When Danny Giovale, founder of Flagstaff, Arizona-based company Kahtoola, started his business more than 20 years ago it wasn’t, in his words, because he was an MBA student who wanted to make a bunch of money.
“I was an outdoor person who had an accident,” he said. “And I wanted to help fix problems when you’re approaching in high alpine environments, and you have a lightweight crampon that won’t work on your running shoes.”
He came to the business from a user’s perspective, and now the company has products in about 850 stores in North America. It makes crampons, gaiters, traction gear, and accessories for backpacking, hiking, expeditions, and road and trail running.
Kahtoola is best known for its microspikes, traction devices that can fit over boots and shoes for use on icy, mountainous terrain. Think of them as tire chains for your feet.
The Daily spoke with Giovale about how overall business is going, the evolution of the brand, and his company’s identity as an environmental steward.
Sluggish Sales Picture Post-COVID
Kahtoola, like much of the industry, is sitting on “a lot of inventory,” Giovale said. “It’s just sluggish compared to where we were in the past, (during) the growth of the COVID years.”
His business grew rapidly during the pandemic, and Kahtoola increased the size of its team by about 60% to build on that growth.
“Now we’re pretty heavy on the human resources side,” Giovale said. “We have an awesome team, and sluggish sales growth.”
Since Kahtoola is privately owned and not accountable to shareholders or a board, Giovale said he can hold a long-term view and retain those employees, even if it’s costing the business.
Same for the retailers he works with. They’re still holding on and not liquidating inventory at the moment. It works in the company’s favor that its products aren’t at the mercy of fashion trends like an apparel line, for instance.
“We’re grateful for that,” Giovale said. “We really want to keep trying to hold the value of our product for everybody in the chain. But it’s a painful time, for sure.”
Kahtoola’s brick-and-mortar dealers have been appreciative that the company isn’t opening its MAP policies and isn’t liquidating online, he added.
Direct-to-consumer makes up about 8-10% of Kahtoola’s business. The company has deliberately kept that percentage on the lower side to support retail partners, though DTC is growing, Giovale said.
Kahtoola’s Retail, Marketing Strategy
Kahtoola’s “dream customer” is an independent, sought-after outdoor specialty retailer, though Giovale says that big customers like REI do a great job at retail.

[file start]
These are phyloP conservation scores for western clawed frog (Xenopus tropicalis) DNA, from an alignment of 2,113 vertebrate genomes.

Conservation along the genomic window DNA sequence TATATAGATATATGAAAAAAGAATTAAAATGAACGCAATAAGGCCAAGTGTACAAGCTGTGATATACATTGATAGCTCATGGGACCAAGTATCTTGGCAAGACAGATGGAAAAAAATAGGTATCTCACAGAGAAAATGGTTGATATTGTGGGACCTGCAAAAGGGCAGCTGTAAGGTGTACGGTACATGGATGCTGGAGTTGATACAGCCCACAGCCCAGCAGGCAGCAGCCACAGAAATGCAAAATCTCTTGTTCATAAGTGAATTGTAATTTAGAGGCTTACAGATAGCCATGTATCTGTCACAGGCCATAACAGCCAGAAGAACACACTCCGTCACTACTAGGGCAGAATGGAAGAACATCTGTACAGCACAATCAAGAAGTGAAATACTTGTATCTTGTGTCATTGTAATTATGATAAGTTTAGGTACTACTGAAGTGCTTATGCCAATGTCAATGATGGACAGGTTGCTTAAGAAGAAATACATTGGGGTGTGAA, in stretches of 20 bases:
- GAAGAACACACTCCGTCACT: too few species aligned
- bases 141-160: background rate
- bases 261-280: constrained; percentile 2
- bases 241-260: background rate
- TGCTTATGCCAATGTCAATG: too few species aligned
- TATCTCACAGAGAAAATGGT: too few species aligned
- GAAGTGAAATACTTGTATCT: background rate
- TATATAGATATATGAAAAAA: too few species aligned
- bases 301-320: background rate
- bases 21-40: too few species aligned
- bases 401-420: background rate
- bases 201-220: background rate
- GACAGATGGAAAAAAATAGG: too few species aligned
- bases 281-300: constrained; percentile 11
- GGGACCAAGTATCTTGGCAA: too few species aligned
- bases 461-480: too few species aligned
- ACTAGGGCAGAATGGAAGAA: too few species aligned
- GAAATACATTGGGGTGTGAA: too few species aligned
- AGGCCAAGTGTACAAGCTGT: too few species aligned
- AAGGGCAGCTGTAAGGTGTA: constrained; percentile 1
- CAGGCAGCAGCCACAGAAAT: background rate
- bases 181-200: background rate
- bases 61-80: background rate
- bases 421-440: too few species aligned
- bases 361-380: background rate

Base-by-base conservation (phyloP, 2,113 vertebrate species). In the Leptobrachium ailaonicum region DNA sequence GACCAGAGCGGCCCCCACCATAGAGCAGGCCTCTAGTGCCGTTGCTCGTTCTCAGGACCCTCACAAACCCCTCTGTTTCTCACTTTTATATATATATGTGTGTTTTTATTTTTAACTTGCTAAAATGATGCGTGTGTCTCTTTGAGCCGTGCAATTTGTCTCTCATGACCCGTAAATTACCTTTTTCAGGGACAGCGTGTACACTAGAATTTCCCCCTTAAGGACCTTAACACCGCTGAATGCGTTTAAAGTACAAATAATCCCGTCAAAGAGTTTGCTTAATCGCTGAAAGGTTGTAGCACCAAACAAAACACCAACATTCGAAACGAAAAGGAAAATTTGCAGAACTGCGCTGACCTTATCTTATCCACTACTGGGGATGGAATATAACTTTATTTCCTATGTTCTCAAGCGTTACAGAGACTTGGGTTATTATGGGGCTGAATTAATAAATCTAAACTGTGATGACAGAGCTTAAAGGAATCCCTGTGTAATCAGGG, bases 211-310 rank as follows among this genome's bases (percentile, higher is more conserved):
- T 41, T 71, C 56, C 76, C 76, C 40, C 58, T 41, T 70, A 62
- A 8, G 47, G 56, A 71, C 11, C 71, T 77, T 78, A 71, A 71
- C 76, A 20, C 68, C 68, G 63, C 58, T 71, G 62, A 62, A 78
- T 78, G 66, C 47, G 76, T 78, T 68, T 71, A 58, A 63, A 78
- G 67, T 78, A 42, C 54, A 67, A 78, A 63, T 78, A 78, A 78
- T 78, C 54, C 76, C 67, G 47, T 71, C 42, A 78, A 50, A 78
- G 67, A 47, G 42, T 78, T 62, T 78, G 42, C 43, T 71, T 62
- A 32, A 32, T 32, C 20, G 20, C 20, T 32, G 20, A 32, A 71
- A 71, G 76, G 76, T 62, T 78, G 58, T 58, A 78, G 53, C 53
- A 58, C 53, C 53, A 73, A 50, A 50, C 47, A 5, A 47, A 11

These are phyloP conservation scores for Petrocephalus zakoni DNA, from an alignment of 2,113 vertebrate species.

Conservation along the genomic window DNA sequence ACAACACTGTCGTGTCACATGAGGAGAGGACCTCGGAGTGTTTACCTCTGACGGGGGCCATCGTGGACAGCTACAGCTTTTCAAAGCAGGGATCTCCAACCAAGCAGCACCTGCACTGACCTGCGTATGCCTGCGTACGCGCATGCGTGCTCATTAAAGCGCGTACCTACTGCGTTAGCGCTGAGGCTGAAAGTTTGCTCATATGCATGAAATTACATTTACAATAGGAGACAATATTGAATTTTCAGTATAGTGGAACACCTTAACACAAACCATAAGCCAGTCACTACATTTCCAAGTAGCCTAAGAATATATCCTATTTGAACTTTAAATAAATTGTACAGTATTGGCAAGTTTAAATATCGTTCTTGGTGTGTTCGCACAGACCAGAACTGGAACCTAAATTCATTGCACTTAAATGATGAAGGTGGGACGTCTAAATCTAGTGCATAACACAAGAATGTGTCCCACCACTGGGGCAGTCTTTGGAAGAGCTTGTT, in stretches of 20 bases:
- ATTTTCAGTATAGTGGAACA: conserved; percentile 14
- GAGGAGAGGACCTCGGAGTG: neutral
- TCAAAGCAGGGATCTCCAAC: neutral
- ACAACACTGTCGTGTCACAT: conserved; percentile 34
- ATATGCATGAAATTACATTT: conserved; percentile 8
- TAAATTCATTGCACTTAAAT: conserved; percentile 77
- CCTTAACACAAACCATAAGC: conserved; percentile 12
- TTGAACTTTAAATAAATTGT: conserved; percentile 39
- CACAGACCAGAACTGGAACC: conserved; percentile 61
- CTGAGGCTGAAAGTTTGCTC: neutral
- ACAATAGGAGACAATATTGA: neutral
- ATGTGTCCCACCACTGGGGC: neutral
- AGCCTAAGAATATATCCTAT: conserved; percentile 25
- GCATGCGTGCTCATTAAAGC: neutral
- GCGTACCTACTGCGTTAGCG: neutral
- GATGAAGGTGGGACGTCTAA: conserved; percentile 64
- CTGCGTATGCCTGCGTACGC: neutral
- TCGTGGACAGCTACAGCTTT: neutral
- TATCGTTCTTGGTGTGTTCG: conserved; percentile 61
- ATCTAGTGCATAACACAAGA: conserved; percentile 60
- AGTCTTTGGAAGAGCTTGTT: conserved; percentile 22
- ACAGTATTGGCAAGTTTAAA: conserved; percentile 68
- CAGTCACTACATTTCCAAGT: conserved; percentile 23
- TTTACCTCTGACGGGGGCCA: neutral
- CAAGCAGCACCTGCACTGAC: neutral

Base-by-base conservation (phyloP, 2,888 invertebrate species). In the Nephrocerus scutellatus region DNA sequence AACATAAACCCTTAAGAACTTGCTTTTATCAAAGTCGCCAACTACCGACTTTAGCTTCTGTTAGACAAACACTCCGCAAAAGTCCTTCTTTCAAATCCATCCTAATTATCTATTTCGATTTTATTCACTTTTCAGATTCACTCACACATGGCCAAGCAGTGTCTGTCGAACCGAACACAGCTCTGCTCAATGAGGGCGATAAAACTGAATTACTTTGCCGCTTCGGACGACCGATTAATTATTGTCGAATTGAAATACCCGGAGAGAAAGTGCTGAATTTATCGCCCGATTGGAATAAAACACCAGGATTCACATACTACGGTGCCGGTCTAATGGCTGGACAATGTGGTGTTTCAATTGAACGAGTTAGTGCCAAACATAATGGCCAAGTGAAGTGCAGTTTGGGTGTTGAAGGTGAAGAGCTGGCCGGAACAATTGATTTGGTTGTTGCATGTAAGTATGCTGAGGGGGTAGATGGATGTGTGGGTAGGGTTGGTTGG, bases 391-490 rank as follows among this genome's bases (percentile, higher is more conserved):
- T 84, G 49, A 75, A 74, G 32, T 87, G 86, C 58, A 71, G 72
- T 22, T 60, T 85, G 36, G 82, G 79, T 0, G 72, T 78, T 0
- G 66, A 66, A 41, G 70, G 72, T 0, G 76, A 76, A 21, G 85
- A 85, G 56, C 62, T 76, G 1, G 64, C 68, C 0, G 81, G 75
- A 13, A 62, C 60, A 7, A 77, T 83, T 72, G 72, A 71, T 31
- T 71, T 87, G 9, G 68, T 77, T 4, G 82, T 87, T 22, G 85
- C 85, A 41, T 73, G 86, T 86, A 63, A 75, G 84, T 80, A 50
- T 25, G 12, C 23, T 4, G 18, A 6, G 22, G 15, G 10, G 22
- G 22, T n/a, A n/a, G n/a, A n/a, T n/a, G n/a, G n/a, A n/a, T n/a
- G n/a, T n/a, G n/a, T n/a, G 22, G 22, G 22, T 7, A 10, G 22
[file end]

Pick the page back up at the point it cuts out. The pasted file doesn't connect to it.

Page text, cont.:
“We see them as equally important, but we try to do better with the specialty shops as far as positioning and affiliation and thought leaders,” he added.
Giovale has been in the business for about 25 years, and he admits that Kahtoola’s retail and marketing model is “pretty old school.”
In conversation with his younger marketing employees, he takes a cautious approach to dedicating too much time and effort to digital approaches.
“My philosophy has been ‘let’s do some experimentation,’” Giovale said. “But let’s not lose who we are in the mix. It’s not about trying to get people to click on something based on a discount.”
Kahtoola’s Product Evolution
The bulk of Kahtoola’s products are designed for winter use, and the company is eager to see how the cold season plays out. Right now, Giovale expects to end the year flat compared to last year.
For the past several years, Kahtoola has been enjoying a surge in interest from ultra-runners and thru-hikers.
Giovale said he feels like those segments are growing based on the increased engagement they have received from those two groups.
As for further product evolution, Giovale comes from a climbing and mountaineering background, and he said he tends to abuse his gear.
“When it comes to product design and development, I want a bomb-proof solution,” he added. “Let’s make a product that really works and stands up to people who are using it in a more intense way. We’re not so interested in the more easy-peasy users. We’re more interested in people who are really hammering it.”
The newest iteration for Kahtoola is the second version of its nanospikes, which are designed for road and trail runners on slick roads in freezing temperatures. That product hit retail in August.
Advocacy as Brand Identity
A big part of Kahtoola’s business identity is its work in the conservation and advocacy space in the industry.
“We’re lucky to live in a place surrounded by public lands, so these issues of public lands are not hypothetical,” Giovale said. “We have national parks, national monuments all around us. Wilderness areas. It’s natural for us to just play a role.”
The company also has been involved in indigenous culture preservation, for example, in Arizona. It participates in efforts to protect water sources in and around the Grand Canyon, particularly from the threat of uranium mining. Kahtoola has joined efforts by The Conservation Alliance, for one, to raise awareness that uranium mining is causing permanent harm to the water supply.
Those two issues converge around the Havasupai Indian Reservation, which is surrounded entirely by Grand Canyon National Park and has a single water source that’s susceptible to contamination.
When Giovale founded Kahtoola in 1999, he was motivated by the mindset of Yvon Chouinard, founder of Patagonia, and wanted his business to be a force for good.
“We kind of owe it to the planet for doing business,” Giovale said. “We have to double down on our efforts to make the world a better place and reduce our impacts.”
Bart Schaneman can be reached at email@example.com.